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The Botany Bay Program

Prepared by Jim Colman

Consultant, Manager Botany Bay Program

What is It?

Thirty years ago - give or take a year or two - a few far-sighted people who lived on Botany Bay and its tributaries managed to persuade the state government of the day to undertake a study of the Bay's environment. Experts were hired and research commenced. When the results were published, it was bad news for the Bay. What many people had suspected was found to be true. The health of the waterway was under stress - from pollution, from sedimentation, from toxic wastes, from rubbish dumping and from other causes.

Despite the warnings, nothing much happened. Time passed. Things did not improve. It was business as usual; and the environment continued to suffer.

Then, in the late 1990s, community concerns were raised yet again. Sutherland Council, working with other bodies in the catchment, produced what came to be called the State of the Bay Report. That report triggered a serious move by all the Bay-side councils to lodge an application to the Federal Government for funds to enable work to start on an environmental strategy for the Bay and its catchment.

The application was successful and in May 2000 the Program was launched. Its final report was released in March 2002. At the time of writing the Program remains active, with effort being focussed largely on publicising the results of the Study and commencing work on some individual Bay improvement projects. The Southern Sydney Regional Organisation of Councils is the management body.

What are the Objectives of the Program?

The Botany Bay Program has as its long-term goal the achievement of sustainable development in the Bay and its tributaries.

To reach that goal will require sustained effort at the community and government levels, as well as agreement on the various roles which the Bay will be called upon to play in the future. These roles would see the bay as:

  • the city's and nation's premier entry and departure point for air travellers;
  • the State's leading seaport for the container and bulk liquid trades;
  • a nationally-recognised focus for industrial activity, production, and research and development;
  • a focus for aquatic and other forms of recreation, serving a catchment population of around 2 million people;
  • a rich and diverse ecosystem incorporating significant terrestrial and aquatic habitats including those protected under international treaties;
  • a setting for the custodial efforts of the traditional owners;
  • a setting for suburban housing and related urban uses;
  • the "birthplace of modern Australia";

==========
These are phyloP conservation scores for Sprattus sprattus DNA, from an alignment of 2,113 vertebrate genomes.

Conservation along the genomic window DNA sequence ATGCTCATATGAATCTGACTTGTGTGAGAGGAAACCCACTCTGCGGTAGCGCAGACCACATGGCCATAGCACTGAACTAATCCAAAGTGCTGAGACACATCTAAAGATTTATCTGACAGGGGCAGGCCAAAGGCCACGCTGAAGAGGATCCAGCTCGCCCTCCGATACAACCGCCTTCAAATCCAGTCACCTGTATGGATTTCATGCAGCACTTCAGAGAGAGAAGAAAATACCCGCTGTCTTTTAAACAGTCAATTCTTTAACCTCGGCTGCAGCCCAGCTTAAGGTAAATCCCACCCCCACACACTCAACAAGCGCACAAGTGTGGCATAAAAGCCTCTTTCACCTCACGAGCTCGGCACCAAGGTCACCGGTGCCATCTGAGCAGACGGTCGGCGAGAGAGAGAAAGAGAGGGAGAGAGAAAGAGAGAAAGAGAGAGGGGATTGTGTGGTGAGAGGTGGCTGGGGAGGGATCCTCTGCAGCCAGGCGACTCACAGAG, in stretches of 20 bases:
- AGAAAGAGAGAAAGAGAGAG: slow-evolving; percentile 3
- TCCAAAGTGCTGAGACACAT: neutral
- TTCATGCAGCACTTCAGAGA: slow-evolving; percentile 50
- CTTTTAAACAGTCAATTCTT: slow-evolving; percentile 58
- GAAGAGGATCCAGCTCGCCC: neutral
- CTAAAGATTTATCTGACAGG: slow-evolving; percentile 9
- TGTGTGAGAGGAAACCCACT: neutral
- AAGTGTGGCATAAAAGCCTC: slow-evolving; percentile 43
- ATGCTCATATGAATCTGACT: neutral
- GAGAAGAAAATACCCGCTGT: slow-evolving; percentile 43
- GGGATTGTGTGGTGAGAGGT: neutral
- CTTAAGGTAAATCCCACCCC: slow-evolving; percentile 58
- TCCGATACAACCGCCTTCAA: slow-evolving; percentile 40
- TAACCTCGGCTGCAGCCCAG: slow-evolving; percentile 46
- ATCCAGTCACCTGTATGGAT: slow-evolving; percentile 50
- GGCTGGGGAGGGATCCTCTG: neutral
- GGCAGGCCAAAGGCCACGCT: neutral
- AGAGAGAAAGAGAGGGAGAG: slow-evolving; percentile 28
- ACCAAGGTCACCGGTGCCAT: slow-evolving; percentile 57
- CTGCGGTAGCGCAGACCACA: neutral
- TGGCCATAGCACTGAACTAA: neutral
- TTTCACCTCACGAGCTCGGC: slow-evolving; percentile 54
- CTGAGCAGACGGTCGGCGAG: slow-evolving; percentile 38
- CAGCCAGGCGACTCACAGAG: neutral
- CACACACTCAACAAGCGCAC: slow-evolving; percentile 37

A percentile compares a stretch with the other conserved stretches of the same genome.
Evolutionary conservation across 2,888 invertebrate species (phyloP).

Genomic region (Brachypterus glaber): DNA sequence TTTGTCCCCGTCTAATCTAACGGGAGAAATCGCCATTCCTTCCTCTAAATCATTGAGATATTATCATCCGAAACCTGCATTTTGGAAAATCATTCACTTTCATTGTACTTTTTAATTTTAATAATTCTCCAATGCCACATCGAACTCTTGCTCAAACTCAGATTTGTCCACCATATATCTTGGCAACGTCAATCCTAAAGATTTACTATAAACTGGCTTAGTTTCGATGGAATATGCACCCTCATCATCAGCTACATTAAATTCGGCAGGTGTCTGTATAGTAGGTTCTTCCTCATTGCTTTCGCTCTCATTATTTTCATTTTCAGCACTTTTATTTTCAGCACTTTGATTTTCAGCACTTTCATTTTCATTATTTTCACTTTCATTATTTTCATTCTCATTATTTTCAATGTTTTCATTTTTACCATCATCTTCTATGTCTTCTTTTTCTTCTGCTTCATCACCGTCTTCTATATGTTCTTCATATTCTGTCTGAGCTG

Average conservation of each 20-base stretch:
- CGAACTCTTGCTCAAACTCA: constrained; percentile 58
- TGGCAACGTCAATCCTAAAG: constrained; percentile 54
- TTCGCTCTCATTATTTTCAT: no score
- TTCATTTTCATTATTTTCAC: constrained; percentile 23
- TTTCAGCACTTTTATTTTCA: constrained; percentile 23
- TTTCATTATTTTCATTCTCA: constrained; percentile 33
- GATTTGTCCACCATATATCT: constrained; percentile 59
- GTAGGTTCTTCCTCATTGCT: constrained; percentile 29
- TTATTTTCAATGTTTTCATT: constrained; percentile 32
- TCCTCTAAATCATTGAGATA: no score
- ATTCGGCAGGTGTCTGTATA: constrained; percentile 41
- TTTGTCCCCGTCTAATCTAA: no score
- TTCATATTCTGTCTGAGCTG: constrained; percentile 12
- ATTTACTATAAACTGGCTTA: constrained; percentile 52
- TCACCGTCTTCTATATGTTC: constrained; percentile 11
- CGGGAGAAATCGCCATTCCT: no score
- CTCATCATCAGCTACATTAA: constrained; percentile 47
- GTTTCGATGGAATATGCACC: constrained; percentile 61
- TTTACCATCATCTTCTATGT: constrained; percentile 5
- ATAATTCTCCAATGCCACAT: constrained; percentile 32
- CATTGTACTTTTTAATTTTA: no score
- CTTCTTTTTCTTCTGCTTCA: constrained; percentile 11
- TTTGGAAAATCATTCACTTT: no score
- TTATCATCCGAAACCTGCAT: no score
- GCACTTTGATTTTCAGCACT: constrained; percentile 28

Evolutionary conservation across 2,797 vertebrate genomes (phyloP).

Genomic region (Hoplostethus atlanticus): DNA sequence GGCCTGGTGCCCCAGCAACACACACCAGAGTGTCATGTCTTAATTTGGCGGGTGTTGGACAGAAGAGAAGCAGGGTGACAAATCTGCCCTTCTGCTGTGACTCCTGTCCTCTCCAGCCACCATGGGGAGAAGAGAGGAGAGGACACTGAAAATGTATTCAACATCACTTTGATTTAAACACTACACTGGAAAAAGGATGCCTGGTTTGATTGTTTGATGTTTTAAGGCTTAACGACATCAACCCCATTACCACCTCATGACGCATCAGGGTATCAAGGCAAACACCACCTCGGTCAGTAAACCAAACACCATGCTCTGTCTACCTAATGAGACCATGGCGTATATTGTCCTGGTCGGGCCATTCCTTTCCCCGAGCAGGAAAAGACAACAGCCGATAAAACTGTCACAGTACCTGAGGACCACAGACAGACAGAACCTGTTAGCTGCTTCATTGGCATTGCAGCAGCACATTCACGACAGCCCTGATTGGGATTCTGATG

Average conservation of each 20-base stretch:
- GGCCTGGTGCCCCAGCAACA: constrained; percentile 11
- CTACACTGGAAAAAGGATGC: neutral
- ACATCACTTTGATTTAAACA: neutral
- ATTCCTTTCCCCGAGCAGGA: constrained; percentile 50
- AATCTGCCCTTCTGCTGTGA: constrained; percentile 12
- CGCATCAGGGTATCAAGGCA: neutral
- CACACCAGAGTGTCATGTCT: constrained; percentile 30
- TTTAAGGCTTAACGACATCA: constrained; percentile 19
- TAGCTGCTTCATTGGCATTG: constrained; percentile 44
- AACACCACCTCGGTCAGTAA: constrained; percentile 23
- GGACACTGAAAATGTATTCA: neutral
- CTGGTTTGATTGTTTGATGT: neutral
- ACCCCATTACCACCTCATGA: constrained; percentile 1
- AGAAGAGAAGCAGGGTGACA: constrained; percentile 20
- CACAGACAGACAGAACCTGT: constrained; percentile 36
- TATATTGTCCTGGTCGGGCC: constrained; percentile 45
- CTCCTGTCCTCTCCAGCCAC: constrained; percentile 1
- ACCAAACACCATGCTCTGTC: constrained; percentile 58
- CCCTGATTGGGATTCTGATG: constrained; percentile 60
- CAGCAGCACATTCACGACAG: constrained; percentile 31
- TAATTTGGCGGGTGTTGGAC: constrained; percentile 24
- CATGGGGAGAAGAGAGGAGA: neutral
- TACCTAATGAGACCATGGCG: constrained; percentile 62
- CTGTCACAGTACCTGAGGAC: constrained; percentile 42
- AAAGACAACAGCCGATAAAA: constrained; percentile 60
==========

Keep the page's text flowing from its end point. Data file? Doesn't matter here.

• an educational resource.
A vision of a future Botany Bay would be one in which the Bay has achieved a reputation as the cleanest in the nation; where the quality and dynamics of the natural environment are respected and matched by a high quality built environment; where maritime, industrial, port and air transport infrastructure is designed, built and maintained to the highest environmental standards; where the bay's potential as a focus for tourism, sport and aquatic recreation is recognised and supported; and where indigenous as well as post-colonial  culture and heritage are fully respected by all stakeholders.

The Bay - Who, What, Where?

Botany Bay belongs to us all - to the members of the indigenous communities whose links with the Bay go back millennia, and to those of us whose associations are much more recent. It is a big Bay, linking many suburbs and localities around the Bay itself and along the tributaries of the Georges, Woronora and Cooks Rivers. The catchment itself covers about a third of the area of metropolitan Sydney - approximately 1,100 sq km.

Within that catchment there are about 24 local government councils serving a population in the order of 1.5 million people. Within the catchment, hundreds of community groups are active; at least 40 local conservation and environmental groups are known to be active within the Southern Sydney Regional Organisation of Councils area alone. All three levels of government are active in the catchment, with the State government holding most of the reins of power and influence over the Bay's future.

What Has Gone Wrong in the Bay?

Despite some successes the Bay's natural environment continues to deteriorate.
  • Urban development (including ports and airports) has encroached on more than half of the Bay's shoreline and much of the riparian lands upstream.
  • Dredging and foreshore development have been likely primary causes of significant local beach erosion.
  • Seagrass beds have been lost or damaged in a number of locations.
  • Water quality in the two major tributary rivers has declined.
  • Oyster farming has virtually disappeared as a viable commercial operation.
  • In many locations there has been a continuing decline in opportunities for primary contact recreation (eg swimming).